Bush hoped to erase the year's infamies with the election in Iraq on December 15, his ultimate turning point. He delivered five major speeches crafted by his new adviser on the National Security Council, Peter Feaver, a Duke University political scientist and co-author of "Choosing Your Battles," based on his public opinion research showing that "the public is defeat phobic, not casualty phobic." In one speech, Bush mentioned "victory" 15 times, against a background embossed with the slogan "Plan for Victory," and the White House issued a document entitled "National Strategy for Victory in Iraq."
On December 14, the president invited bipartisan groups of senators and representatives to White House briefings on the progress that would follow the election. Among those assembled in the Roosevelt Room were the president, Vice President Dick Cheney, Secretary of State Condoleezza Rice, Secretary of Defense Dnald Rumsfeld, National Security Adviser Stephen Hadley - and Peter Feaver, the polling expert. At the meeting with senators after the presentation, Bush called first on Senator John McCain, the Republican maverick, who gave an enthusiastic statement of support. A few more spoke. "Great, gotta go," said Bush. Afterwards, Feaver buttonholed senators to survey their opinions on the new approach.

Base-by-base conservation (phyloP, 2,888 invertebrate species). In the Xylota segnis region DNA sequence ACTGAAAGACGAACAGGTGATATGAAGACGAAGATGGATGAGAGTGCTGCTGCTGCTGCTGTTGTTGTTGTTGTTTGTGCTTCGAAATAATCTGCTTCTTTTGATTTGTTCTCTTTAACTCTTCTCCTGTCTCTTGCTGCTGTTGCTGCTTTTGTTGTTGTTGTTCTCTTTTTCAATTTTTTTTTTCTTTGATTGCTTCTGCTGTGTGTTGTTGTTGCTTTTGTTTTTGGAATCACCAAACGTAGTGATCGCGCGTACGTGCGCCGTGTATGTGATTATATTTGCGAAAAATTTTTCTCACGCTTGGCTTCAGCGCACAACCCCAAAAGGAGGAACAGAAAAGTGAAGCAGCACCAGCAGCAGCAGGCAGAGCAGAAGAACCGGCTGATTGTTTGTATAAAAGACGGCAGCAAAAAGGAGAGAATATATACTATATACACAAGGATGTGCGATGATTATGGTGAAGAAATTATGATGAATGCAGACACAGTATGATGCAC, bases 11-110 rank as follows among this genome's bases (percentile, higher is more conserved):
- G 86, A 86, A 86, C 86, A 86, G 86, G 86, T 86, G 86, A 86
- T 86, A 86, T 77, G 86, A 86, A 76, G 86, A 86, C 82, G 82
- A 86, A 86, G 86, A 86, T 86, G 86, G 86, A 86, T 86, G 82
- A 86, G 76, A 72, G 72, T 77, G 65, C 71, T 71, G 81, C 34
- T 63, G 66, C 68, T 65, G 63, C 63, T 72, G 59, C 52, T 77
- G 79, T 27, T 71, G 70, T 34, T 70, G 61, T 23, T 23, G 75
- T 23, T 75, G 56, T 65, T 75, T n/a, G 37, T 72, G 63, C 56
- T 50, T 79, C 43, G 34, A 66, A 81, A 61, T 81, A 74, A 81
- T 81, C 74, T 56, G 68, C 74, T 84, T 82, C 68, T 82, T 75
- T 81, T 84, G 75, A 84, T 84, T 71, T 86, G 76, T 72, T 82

Since the election of the Shiite slate that will hold power for four years, dedicated to an Islamic state allied with Iran, the president and his advisers have fallen eerily silent. As his annus horribilis draws to a close, Bush appears to have expended the turning points. Welcome to victory.
"I would like to say 'This book is written to the glory of God', but nowadays this would be the trick of a cheat, i.e., it would not be correctly understood."--Ludwig Wittgenstein
"Talk to me about the truth of religion, and I'll listen gladly. Talk to me about the duty of religion and I'll listen submissively. But don't come talking to me about the consolation of religion or I shall suspect that you don't understand."--C.S. Lewis
Thursday, December 29, 2005
The farce continues
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